The PhD thesis can be downloaded here.
In this paper, we overview the motivation, design, and implementation behind AppScale, an open source distributed software system that implements cloud platform as-a-service (PaaS). Our goal with AppScale is to simplify cloud application (app) development and deployment and by doing so to broaden the population of developers who are able to innovate using cloud systems. We enable this by targeting the problem of app portability across clouds and app service/library implementations (functionality common across apps such as data management, search, messaging, tasking, etc.). In particular, AppScale defines a simple, unifying, and open set of APIs based on the de facto public cloud standard of Google App Engine, i.e. apps that execute using Google’s public cloud also do so over AppScale without modification. AppScale then “plugs in” and automatically configures and deploys a number of alternative implementations of the different app services. Moreover, since we make AppScale available as a virtual machine image and a set of deployment tools, users can execute AppScale on-premise or over public cloud infrastructures. Developers can take advantage of the portability AppScale offers to simplify development and deployment of cloud apps, to compare/contrast different cloud services and fabrics without changing their apps or becoming an expert with the constituent technologies, and to investigate and evaluate new cloud platform advances using a rich application and service ecosystem.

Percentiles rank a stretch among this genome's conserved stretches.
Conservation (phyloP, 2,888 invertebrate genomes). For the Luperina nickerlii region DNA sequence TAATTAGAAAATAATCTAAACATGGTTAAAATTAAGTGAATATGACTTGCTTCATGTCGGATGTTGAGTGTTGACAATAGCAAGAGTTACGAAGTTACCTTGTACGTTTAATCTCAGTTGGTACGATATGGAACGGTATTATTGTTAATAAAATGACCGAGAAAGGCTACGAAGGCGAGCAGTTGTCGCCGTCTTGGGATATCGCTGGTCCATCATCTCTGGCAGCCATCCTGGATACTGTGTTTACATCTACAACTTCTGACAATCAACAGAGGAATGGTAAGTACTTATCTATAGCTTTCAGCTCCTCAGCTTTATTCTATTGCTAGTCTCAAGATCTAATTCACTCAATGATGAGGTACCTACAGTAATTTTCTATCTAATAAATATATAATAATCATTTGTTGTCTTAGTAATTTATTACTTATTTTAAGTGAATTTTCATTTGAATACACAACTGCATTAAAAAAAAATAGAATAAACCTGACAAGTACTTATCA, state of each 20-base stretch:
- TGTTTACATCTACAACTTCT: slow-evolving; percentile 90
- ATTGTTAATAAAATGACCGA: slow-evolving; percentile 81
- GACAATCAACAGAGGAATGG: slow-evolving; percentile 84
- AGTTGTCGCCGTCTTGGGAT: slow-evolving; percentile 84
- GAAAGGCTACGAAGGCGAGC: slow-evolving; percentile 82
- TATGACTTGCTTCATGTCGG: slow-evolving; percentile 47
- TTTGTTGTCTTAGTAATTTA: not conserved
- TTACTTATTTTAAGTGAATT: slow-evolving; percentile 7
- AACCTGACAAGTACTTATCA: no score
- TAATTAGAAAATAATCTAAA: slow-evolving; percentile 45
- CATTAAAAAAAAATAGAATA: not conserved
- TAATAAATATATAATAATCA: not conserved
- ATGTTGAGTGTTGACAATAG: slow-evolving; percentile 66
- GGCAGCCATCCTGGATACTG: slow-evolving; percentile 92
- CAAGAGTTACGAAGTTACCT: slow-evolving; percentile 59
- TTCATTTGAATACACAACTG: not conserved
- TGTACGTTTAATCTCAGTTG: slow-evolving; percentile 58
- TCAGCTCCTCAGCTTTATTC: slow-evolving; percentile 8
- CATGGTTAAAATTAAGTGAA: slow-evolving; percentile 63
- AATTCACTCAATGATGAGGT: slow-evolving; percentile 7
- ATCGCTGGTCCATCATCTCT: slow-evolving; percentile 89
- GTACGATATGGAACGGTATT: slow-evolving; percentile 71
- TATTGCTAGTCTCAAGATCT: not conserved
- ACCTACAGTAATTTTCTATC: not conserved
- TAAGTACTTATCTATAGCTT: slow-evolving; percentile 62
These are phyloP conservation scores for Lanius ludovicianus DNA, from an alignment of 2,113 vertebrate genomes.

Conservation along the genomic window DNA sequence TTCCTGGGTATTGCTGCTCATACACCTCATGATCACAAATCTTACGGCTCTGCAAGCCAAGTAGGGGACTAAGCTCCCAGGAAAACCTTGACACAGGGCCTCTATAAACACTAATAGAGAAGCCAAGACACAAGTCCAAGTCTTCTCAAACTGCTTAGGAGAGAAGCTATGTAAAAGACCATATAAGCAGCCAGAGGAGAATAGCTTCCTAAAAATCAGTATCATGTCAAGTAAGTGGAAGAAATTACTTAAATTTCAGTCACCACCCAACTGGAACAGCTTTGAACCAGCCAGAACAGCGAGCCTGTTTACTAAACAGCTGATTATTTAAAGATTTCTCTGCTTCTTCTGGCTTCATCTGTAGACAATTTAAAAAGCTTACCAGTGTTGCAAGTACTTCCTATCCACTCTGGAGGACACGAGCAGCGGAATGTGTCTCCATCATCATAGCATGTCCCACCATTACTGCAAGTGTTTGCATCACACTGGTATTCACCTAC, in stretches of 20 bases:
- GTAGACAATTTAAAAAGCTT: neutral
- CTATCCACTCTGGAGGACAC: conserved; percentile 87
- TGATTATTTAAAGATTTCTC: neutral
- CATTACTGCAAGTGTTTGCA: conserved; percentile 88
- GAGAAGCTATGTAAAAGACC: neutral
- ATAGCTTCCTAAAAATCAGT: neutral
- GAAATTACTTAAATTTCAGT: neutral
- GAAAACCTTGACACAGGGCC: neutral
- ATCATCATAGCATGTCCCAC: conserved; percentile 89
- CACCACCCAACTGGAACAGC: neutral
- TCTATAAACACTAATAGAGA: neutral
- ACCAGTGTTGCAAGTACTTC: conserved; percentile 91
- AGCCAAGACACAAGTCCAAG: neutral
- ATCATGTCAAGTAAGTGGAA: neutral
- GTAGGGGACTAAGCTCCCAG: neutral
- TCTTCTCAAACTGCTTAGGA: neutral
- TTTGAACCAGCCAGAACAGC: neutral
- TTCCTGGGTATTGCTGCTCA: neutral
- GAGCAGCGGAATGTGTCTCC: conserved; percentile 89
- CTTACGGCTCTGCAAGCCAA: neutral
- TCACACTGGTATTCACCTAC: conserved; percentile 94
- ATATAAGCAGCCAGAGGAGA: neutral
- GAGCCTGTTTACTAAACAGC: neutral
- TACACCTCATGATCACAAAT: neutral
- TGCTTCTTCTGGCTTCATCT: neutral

The paper will appear in the February/March issue of IEEE Internet Computing.
In this paper we present the design, implementation, and evaluation of a pluggable autoscaler within an open cloud platform-as-a-service (PaaS). We redefine high availability (HA) as the dynamic use of virtual machines to keep services available to users, making it a subset of elasticity (the dynamic use of virtual machines). This makes it possible to investigate autoscalers that simultaneously address HA and elasticity. We present and evaluate autoscalers within this pluggable system that are HA-aware and Quality-of-Service (QoS)-aware for web applications written in different programming languages, automatically (that is, without user intervention). Hot spares can also be utilized to provide both HA and improve QoS to web users. Within the open source AppScale PaaS, utilizing hot spares can increase the amount of web traffic that the QoS-aware autoscaler serves to users by up to 32%.